On September 22, 2000, the W76-0/Mk4 became the first enduring stockpile weapon to complete the DOE Seamless Safety Process for Disassembly & Inspection operations at the Pantex plant in Amarillo. The project included development of new tooling, new procedures, a Weapon Safety Specification, a Hazards Analysis, and hazards controls. DOE authorization for W76 operations makes it possible to conduct weapon surveillance assessments at Pantex, which provide essential information about weapon reliability and state-of-health. (2100, 1600, 8400, 12300) J. Paul Atencio, jpatenc@sandia.gov

The Nuclear Weapons Council has authorized initiation of the W76 Life Extension Project. Authorization was the culmination of a multiyear effort to assess the warhead state-of-health, develop refurbishment options, and generate management processes and plans to meet aggressive requirements. The conceptual design incorporates new performance options and challenges Sandia to implement technical innovation and employ new modeling and simulation tools. Key to winning authorization was our systematic scrutiny of requirements and design options, our plan to reuse selected components, incorporate high-grade commercial electronic parts, streamline production and qualification processes, and rigorously manage risk. (2100, 1700, 2300, 2500, 2600, 8400, 9100, 9800, 12300, 15300, and KCP) Patrick Sena, pasena@sandia.gov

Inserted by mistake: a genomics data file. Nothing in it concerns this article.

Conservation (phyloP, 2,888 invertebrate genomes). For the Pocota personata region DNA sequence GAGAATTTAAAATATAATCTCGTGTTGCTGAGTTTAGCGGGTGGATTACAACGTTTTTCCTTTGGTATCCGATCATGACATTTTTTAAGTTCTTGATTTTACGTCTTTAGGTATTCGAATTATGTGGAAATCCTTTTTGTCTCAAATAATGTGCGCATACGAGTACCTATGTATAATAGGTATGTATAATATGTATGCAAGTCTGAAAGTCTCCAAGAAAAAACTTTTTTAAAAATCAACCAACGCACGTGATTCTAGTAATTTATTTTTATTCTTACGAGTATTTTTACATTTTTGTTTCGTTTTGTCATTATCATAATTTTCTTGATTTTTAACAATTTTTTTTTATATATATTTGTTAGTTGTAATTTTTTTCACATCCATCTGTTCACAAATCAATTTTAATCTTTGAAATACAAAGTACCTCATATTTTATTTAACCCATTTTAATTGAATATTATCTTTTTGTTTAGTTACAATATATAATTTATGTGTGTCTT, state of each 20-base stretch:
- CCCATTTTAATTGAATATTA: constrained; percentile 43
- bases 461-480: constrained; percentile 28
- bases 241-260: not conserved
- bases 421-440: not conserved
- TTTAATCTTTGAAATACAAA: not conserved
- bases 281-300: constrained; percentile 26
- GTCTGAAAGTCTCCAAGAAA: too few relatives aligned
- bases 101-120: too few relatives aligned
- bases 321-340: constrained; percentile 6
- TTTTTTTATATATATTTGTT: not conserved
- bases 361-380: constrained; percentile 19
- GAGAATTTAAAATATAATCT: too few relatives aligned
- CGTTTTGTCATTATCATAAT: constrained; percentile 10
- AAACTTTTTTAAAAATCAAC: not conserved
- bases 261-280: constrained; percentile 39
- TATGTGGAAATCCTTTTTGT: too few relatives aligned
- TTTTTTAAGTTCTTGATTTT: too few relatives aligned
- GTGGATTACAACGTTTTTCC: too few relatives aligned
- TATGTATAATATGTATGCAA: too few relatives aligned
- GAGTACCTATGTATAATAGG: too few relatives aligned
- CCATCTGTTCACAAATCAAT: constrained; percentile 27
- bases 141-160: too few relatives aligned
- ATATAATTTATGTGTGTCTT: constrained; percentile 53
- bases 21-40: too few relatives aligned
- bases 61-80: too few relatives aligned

A recent survey of the laboratory balance calibration process revealed that some calibrations being performed were technically inadequate, leading to questionable calibrations. The survey also showed that many balance users lacked proper training in the use of balances. The process was improved to assure technically adequate calibrations and a user training program was established assuring proper balance use. Customers are delighted with the process and now have confidence in the quality of the balance measurements they make using balances calibrated by the Primary Calibration Laboratory. (2500) Jim Simons, jmsimon@sandia.gov